When Chantal Akerman died last fall I wrote that her films are less esoteric and forbidding than their reputations would suggest. Akerman’s engagement with “big” ideas—migration, feminism, capitalism—is often rooted in familiar domestic environments. With No Home Movie, her final film (it was completed shortly before her death), Akerman has made one of her most accessible and personal works. No Home Movie functions as a documentary portrait of Akerman’s elderly mother Natalia, a Polish Jew who settled in Belgium in the 1940s and who, at the time of filming, lived alone in a modestly furnished Brussels apartment. It also speaks to the broader themes and motifs of Akerman’s body of work as a whole, acting as a kind of summation of her entire career.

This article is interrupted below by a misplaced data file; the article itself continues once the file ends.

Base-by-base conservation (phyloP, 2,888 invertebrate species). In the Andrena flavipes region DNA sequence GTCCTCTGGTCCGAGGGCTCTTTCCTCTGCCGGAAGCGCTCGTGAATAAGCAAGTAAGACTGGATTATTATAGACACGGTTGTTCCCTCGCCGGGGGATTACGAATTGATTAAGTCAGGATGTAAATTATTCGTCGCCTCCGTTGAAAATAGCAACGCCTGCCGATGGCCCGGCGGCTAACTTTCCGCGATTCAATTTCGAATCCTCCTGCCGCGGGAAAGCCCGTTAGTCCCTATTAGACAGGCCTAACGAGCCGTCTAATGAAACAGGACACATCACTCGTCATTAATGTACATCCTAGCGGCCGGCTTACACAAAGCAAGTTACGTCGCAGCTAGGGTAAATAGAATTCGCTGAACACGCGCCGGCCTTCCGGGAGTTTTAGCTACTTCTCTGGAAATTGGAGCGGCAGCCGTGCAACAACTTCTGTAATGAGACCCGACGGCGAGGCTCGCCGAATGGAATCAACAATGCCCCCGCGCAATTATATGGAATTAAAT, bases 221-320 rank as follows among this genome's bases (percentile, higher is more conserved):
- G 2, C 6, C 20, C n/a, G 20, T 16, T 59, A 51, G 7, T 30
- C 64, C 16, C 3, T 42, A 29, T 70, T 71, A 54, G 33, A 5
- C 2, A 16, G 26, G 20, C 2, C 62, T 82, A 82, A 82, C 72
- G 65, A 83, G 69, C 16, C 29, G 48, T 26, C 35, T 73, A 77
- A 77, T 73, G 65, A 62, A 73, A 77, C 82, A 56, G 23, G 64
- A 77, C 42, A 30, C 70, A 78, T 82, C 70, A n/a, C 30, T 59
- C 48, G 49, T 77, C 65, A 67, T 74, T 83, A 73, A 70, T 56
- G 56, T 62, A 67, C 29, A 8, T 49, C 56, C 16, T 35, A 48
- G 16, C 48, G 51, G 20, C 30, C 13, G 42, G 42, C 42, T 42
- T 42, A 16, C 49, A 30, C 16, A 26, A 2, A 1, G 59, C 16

Death hangs over the film, over the course of which Natalia’s health slowly declines. In a move that is typical of her oblique approach to narrative, Akerman marks her mother’s passing as a structuring absence: we know Natalia has died because in the film’s final shots she appears to have vanished from the apartment. No Home Movie is also inevitably colored by the knowledge of Akerman’s suicide, which would follow her mother’s death by two years and may have been incited by depression and grief over her loss. The familiar domestic routines and rituals seen here as well as throughout Akerman’s filmography—shots of women eating and cooking, sitting at tables, watching television—take on a poignant resonance within this context. Akerman, who made a career out of observing women’s lives, observes more pointedly than ever how those lives may be reducible to a succession of humble, repetitive moments. Within such a context, death may be little more than the ceasing of that routine.